The location clock found in the Harry Potter books makes for a really fun hack. Of course there’s no magic involved, just a set of hardware to monitor your phone’s GPS and a clock face to display it.
[Alastair Barber] finished building the clock at the end of last year as a Christmas gift. The display seen above uses an old mantelpiece clock to give it a finished look. He replace the clock face with a print out of the various locations known to the system and added a servo motor to drive the single hand. His hardware choices were based on what he already had on hand and what could be acquired cheaply. The an all-in-one package combines a Raspberry Pi board with a USB broadband modem to ensure that it has a persistent network connection (we’ve seen this done using WiFi in the past). The RPi checks a cellphone’s GPS data, compares it to a list of common places, then pushes commands to the Arduino which controls the clock hand’s servo motor. It’s a roundabout way of doing things but we imagine everything will get reused when the novelty of the gift wears off.
[Andrew Holme] wrote in to tell us about some work he’s done to improve his scratch-built GPS receiver. He figured out a way to use the same hardware but double the number of satellites it can track to a total of eight. When we looked at the original hardware about a year ago it was limited to monitoring just four satellites. That’s the bare minimum for calculating position data. This will not only help increase the accuracy, but remove the problems that would have been cause if just one satellite was dropped because of an obstruction or other issue.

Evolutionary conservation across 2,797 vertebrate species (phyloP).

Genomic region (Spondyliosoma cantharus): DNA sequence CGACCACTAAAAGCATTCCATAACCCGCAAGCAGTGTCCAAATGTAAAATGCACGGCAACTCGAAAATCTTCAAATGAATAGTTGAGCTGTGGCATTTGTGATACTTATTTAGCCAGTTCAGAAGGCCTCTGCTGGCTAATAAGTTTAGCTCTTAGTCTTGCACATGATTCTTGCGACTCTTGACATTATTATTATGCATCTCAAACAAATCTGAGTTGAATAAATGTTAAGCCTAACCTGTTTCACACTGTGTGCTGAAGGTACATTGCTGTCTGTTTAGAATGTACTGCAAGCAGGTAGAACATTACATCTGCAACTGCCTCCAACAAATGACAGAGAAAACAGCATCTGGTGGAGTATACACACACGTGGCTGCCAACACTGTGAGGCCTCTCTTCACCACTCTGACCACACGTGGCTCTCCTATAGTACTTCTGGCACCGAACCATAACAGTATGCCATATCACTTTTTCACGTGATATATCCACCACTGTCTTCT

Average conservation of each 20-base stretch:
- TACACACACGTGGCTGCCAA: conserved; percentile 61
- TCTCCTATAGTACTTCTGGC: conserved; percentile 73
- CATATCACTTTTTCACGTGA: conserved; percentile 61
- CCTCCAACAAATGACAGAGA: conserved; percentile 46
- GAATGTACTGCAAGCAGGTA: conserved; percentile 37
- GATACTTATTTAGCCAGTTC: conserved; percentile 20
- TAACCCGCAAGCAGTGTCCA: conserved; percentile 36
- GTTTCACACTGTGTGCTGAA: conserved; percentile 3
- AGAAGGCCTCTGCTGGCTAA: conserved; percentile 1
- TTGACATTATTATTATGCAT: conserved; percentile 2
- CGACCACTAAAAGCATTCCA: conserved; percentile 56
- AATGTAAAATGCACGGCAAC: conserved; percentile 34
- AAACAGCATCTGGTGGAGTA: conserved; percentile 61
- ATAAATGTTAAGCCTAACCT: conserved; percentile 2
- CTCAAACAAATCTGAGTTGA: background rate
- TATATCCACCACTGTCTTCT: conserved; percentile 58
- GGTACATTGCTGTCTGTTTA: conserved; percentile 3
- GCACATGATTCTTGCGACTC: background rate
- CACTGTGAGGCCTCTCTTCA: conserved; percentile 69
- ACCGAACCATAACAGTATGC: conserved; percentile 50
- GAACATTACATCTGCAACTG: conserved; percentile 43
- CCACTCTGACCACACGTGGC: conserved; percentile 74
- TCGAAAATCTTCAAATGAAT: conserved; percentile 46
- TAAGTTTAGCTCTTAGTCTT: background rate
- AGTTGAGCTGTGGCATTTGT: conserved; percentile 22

His solution is based entirely on using the FPGA in a different way. He had taken up almost all of the gates available in the Xilinx Spartan 3 chip. Now he’s implemented a CPU on the chip and is able take some of the work off of the hardware gate design by running code on it. He also found and squashed a bug in how the data was processed. He says his original work wasn’t taking into account the rotation of the earth when determining position. All of these improvements put his accuracy at +/- five meters even when he’s not tracking all eight satellites!
[Renaud Schleck] somehow got lucky enough to find a GPS wristwatch in the trash. It had a broken LCD screen so its wouldn’t be of much use on that next hiking trip, but he knew it still had potential. He used the GPS module and a few other parts to build this reverse geocache box.
Reverse geocache is a container that is locked, opening only in a pre-defined geographic location. We’ve seen plenty of these projects around here, like this one that talks, or this one which was given as a Christmas gift. They’re popular projects both because of the unique method of getting at the prize inside, and because it doesn’t take a whole lot of hardware to build one. Once [Renaud] had the GPS module he simply need a user interface, locking mechanism, and a microcontroller to pull it all together.
The interface uses a screen from an old cellphone and one push button. The latching system is a tiny geared motor salvaged from a Laptop optical drive. These, along with the GPS watch board are all monitored by the STM32 microcontroller which he programmed using OpenOCD and the Bus Pirate.
Instead of walking his kid to the bus stop like he used to, [Paul Wallich] lets this quadcopter watch his son so he doesn’t have to. It is quite literally an automated system for tracking children — how wild is that?